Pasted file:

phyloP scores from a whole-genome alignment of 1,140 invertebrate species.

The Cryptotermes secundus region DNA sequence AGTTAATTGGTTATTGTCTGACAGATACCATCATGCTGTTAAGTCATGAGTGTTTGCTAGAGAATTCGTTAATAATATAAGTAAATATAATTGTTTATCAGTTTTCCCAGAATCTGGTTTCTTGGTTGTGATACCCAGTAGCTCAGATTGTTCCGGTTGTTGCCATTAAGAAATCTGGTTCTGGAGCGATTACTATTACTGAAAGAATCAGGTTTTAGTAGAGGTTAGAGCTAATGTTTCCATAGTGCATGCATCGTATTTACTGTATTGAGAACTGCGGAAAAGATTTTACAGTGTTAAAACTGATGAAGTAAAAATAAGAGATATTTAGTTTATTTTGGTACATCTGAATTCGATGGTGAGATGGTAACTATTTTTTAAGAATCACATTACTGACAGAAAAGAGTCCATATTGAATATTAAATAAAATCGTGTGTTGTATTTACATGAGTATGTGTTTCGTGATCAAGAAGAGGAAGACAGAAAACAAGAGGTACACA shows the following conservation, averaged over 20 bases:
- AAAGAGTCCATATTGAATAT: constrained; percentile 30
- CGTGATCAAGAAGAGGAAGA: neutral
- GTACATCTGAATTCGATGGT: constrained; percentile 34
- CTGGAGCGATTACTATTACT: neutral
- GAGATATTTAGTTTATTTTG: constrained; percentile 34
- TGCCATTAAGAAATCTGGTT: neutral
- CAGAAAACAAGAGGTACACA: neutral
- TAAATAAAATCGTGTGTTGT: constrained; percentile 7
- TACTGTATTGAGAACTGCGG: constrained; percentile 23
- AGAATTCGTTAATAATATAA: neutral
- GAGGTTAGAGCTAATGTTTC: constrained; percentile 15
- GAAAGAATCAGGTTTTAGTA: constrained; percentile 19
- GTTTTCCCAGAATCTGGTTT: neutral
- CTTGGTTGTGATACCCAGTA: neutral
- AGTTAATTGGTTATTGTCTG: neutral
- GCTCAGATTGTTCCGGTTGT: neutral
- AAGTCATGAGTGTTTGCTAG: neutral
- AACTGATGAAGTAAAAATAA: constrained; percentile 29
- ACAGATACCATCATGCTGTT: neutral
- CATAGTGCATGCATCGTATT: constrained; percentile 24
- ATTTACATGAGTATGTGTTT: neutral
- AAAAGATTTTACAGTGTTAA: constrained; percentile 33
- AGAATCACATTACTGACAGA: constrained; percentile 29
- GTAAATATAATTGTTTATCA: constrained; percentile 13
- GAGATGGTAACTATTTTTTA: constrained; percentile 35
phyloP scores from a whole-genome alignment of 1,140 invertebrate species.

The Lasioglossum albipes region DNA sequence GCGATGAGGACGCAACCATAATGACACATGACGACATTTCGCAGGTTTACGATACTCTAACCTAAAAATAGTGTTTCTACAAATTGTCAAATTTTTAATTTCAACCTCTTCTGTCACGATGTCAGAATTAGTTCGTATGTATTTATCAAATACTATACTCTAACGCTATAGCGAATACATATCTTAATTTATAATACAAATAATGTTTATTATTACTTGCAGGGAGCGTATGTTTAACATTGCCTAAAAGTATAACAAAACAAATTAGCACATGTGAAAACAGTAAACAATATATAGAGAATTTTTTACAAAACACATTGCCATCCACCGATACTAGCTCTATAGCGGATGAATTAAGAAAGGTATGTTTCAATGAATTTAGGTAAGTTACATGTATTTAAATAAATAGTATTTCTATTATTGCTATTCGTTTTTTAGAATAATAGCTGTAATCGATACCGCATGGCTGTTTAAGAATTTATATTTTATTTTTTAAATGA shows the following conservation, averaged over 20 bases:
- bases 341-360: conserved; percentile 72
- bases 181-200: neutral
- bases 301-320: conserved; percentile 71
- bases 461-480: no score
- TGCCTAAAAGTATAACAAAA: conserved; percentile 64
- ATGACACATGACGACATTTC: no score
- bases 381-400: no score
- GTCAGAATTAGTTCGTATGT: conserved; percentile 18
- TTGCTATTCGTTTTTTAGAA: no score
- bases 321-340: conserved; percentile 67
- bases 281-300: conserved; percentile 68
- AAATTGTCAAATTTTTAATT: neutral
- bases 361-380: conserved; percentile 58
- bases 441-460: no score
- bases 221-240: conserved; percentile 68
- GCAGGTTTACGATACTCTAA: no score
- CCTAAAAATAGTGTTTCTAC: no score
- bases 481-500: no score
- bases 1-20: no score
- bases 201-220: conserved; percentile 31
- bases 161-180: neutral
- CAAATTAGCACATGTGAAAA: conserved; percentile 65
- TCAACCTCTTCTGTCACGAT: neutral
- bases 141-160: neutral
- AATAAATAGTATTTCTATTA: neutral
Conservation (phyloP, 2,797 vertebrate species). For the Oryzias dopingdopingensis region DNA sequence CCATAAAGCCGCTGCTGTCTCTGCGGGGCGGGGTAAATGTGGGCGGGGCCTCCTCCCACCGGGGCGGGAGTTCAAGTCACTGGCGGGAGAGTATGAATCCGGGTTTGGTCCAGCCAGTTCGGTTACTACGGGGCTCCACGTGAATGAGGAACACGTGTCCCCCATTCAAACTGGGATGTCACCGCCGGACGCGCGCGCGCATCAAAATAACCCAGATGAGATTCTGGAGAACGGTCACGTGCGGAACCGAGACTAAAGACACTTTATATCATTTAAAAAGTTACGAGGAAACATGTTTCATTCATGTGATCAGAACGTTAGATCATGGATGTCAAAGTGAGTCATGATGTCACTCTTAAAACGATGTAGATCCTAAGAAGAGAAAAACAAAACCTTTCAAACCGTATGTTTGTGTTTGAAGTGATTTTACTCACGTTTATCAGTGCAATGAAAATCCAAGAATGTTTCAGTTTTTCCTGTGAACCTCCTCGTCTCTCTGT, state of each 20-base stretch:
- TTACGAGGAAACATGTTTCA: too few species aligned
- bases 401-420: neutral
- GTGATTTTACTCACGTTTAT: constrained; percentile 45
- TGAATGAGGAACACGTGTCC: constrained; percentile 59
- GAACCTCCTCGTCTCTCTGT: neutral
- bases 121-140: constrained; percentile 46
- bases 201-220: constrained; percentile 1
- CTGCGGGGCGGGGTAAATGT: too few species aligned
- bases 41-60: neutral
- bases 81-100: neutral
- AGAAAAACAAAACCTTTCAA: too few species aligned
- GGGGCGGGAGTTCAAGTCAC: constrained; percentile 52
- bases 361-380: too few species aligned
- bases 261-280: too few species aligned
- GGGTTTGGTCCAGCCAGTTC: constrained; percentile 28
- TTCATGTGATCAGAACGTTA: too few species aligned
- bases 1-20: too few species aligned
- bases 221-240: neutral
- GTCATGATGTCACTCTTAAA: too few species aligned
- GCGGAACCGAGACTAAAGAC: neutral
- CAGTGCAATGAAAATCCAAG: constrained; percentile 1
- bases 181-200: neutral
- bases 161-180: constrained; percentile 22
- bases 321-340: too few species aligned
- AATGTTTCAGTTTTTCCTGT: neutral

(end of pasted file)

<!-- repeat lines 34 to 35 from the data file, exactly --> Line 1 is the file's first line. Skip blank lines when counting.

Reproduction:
- TGCCTAAAAGTATAACAAAA: conserved; percentile 64
- ATGACACATGACGACATTTC: no score